Killing a retarded inmate isn’t that hard — not if you have a cooperative psychiatrist.

Blood Simple 

Killing a retarded inmate isn’t that hard — not if you have a cooperative psychiatrist.

Steven Parkus, Missouri's capital punishment inmate No. 54, sits across a metal table from Wade Myers, a Florida psychiatrist, in an interview room in the Potosi Correctional Center, the state's death house, about 70 miles south of St. Louis.

Parkus rubs his eyes with shackled hands, rocks back and forth, smiles and jokes with Myers, seemingly unaware that he's conversing with the man who has been hired by the state of Missouri to evaluate whether he is just smart enough and just sane enough to be executed.

Parkus is talking about female aliens. In the videotaped interview, he tells the psychiatrist that he imagines how, if he had sex with a female alien, her vagina would suck him up like a vacuum and he'd never be seen again.

"Just suck you right up in there?" Myers asks, his voice expressionless, his pen scribbling on a legal pad.

"Aliens got some hell of a power," Parkus says, chuckling. "I was tripping about that one night. It say in the Bible they got some kind of fantastic power. Stick your face somewhere between her legs and they'll never find you again. You'll get vacuumed up. It'll suck you right on up. Never find you again."

Parkus is slight, but his voice is a low growl that's Tom Waits deep and doesn't seem to fit him -- in fact, it comes off as a little comical, just like his talk about aliens.

But Parkus is a murderer. And a serial attacker of women. And a habitual liar. He's been on Missouri's death row since 1987 for killing a fellow prison inmate, and the state would like to end his appeals -- and, with a lethal injection, his life.

But in 2002, the U.S. Supreme Court decided, in Atkins v. Virginia, that to execute the mentally retarded (defined by the court as having an IQ below 70, using the standard set by the American Association of Mental Retardation) is unconstitutional. Sixteen years earlier, the court had ruled that it is unconstitutional to execute the insane.

Steve Parkus' attorneys say he's both. Doctors have diagnosed him as schizophrenic, and his IQ has been tested repeatedly. (He has scored as high as 76 but usually registers below 70.) Parkus, his attorneys claim, is exactly the kind of inmate the Supreme Court had in mind when it decided Atkins and deserves to have his death sentence commuted to life without the possibility of parole.

But the state has other ideas.

As soon as the Atkins decision was announced three years ago, pundits predicted that inmates and their attorneys would rush to file claims of insanity and mental retardation -- and that inmates would feign those conditions to get out of their death sentences. Both sides of the debate predicted that many death-row appeals would come down to expensive debates between experts.

That's how Parkus found himself being interviewed by Wade Myers, the Florida doctor with a reputation for finding even the nuttiest inmates to be perfectly sane.

After listening to Parkus ramble about his space-alien fantasies, Myers decided that the inmate was a malingerer, a con artist who was feigning his mental deficiencies. Parkus wasn't retarded, Myers concluded; if anything, the diminutive convict had showed higher intellectual traits.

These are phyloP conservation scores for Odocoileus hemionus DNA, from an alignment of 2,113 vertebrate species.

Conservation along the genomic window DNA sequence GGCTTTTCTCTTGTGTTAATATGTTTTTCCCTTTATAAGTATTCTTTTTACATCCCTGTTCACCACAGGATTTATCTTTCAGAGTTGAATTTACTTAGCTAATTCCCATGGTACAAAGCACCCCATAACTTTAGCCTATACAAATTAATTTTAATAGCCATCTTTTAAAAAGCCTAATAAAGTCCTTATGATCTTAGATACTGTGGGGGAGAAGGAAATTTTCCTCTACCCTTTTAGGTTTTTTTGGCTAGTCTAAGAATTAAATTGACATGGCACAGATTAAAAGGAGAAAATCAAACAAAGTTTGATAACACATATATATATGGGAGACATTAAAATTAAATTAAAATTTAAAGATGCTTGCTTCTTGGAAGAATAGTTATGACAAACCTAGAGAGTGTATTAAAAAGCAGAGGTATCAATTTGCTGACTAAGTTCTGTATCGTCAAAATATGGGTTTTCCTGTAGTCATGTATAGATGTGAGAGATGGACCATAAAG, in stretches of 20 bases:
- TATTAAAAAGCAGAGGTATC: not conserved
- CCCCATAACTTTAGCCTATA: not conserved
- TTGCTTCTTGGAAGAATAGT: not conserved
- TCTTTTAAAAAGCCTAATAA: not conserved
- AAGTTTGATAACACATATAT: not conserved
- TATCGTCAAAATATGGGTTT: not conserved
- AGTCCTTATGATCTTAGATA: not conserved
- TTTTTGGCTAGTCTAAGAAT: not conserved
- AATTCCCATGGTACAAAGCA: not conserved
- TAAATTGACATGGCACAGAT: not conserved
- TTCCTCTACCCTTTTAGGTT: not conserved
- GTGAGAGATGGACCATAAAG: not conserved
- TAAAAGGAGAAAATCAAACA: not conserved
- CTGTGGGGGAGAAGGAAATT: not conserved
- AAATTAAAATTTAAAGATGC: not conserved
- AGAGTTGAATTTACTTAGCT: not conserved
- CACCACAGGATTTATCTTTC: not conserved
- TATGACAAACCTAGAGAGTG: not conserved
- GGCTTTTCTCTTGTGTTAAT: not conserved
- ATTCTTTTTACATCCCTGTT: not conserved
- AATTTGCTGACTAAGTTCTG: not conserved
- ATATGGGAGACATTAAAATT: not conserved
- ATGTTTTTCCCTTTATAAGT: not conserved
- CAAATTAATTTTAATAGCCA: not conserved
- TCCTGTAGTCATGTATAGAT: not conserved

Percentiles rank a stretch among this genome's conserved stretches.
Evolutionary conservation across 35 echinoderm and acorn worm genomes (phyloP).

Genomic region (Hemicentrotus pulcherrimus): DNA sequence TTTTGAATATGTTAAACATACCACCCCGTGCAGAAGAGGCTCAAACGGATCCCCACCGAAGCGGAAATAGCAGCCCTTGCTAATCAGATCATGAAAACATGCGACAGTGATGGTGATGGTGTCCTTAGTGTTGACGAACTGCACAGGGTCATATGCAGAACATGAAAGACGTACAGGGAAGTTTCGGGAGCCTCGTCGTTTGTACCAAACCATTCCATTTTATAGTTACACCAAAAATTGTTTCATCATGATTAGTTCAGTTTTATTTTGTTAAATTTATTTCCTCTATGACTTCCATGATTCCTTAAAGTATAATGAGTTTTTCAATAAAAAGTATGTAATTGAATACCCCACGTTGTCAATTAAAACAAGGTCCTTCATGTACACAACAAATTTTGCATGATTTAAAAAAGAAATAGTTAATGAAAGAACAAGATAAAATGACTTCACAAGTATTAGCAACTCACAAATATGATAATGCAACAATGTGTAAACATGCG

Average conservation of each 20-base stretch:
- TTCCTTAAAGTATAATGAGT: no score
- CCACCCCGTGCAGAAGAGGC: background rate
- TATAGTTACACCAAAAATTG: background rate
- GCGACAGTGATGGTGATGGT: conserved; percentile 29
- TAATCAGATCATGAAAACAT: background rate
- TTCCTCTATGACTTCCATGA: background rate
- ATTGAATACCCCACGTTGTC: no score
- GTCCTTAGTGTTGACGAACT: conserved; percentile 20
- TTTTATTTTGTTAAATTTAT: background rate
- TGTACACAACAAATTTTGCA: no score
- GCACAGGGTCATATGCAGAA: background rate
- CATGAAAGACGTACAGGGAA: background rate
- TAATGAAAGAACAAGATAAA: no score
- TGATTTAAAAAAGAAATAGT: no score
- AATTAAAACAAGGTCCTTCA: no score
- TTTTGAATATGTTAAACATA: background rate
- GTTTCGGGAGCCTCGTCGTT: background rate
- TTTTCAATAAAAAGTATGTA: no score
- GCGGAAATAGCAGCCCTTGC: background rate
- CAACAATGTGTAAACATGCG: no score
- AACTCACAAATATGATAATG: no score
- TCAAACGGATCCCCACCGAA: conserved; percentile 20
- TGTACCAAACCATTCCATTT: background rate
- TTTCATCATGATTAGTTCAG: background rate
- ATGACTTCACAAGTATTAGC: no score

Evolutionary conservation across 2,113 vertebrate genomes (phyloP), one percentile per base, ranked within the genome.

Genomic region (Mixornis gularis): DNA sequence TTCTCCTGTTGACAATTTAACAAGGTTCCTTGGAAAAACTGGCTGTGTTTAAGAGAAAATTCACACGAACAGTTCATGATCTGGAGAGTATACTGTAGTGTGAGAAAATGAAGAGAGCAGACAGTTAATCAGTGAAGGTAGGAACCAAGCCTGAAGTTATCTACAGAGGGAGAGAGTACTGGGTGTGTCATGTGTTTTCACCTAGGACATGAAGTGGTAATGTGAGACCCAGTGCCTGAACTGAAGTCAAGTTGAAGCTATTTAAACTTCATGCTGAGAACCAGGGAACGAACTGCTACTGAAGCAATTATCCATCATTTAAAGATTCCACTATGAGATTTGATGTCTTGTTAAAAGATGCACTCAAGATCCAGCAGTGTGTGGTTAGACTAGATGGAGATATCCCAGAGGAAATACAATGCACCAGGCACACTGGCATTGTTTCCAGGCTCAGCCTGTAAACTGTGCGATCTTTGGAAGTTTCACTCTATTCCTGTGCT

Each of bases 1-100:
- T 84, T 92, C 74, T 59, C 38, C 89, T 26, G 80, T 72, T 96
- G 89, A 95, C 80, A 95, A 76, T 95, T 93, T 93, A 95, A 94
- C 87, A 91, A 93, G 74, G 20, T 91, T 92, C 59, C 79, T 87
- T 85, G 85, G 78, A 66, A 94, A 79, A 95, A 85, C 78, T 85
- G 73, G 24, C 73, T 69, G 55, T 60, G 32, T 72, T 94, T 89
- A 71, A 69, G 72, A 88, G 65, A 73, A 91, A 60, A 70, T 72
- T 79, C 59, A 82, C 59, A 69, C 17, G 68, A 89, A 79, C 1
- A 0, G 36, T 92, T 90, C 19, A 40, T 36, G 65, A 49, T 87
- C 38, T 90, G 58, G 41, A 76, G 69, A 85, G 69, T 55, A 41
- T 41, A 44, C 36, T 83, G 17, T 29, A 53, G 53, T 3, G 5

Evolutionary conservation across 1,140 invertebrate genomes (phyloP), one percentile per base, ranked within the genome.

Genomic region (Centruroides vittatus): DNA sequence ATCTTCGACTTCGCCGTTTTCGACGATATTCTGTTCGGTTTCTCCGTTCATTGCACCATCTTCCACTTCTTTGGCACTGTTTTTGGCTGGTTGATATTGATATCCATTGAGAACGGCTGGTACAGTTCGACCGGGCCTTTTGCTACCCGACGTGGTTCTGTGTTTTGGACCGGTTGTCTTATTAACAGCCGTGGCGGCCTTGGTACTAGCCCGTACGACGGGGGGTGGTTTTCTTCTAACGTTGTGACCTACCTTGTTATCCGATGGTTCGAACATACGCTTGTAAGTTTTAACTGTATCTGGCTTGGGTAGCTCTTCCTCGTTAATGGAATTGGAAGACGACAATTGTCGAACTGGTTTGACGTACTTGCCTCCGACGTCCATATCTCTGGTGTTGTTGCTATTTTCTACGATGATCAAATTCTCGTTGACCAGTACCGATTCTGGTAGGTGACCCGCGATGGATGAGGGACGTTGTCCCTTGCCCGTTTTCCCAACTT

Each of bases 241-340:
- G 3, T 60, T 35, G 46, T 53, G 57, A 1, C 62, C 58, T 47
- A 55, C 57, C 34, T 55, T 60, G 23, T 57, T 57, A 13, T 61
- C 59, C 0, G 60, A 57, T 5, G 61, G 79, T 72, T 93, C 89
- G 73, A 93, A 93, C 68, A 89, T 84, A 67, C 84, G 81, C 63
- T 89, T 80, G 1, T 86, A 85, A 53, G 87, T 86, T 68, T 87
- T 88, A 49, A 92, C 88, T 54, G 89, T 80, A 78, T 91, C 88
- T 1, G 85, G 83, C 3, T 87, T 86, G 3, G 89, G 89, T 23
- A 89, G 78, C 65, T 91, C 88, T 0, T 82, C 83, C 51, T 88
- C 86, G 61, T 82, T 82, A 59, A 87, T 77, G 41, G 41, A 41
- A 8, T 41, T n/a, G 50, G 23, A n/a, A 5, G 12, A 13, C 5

In February 2004, Myers sent his conclusions to Associate Circuit Judge Robert Stillwell in the 24th Judicial Circuit Court in Washington County, where Parkus' last appeal is being weighed and may be decided at any time.

Parkus' attorneys, who are based in Kansas City, say they were shocked by Myers' findings and tell the Pitch that it's Myers who needs his head examined. Parkus, they say, is mentally ill and retarded; horrible, repeated victimizations have made him that way. Anyone who met him, they contend, would see that he was no faker.

The Pitch took the suggestion and scheduled a visit.

Because of his history of violence against women, Parkus cannot receive a female visitor without a glass barrier. A prison guard denies the Pitch's request to place a tape recorder on Parkus' side of the window. He's been known to smash such objects in a rage.

But when the orange-clad, handcuffed figure appears in the visiting chamber, he looks neither angry nor dangerous. Just shy.

Parkus has long, graying hair and a scraggly goatee. He has washed-out blue eyes, but they don't look vacant. He makes eye contact and smiles and laughs at appropriate times. It's his words, not his manner, that are alarmingly disconnected from reality.

"I been having these funny dreams where I appear in front of Bill Clinton, and he's playing solitaire or something, and he keeps looking at me and he holds up the ace of spades," Parkus says. "And there's some kind of alien there, some scary-looking beast or something. And ol' Clinton's got on this white shirt and a black tie and a black hat, and his hair is gone, so whoever got him got him good."

Parkus goes on to say that before the guards "slam-dunked" him -- before he was placed in a form of solitary confinement called administrative segregation, or ad-seg -- he had 30 Bibles that he used to line up on his bed and try to match up, page for page, word for word. There, he learned that the King of the North and the King of the South, as described in the Book of Daniel, are really Clinton and President George W. Bush, though sometimes he changes his mind and says that the King of the North is actually a Potosi guard whom he knows. Comparing different versions of the Bible led him toward his favorite conspiracy theories, which have to do with the book of Revelation, the Oklahoma City bombing, atomic weapons and the prison itself. He describes his vivid dream of the ad-seg wing blowing up and the skin melting off his forearms before his eyes.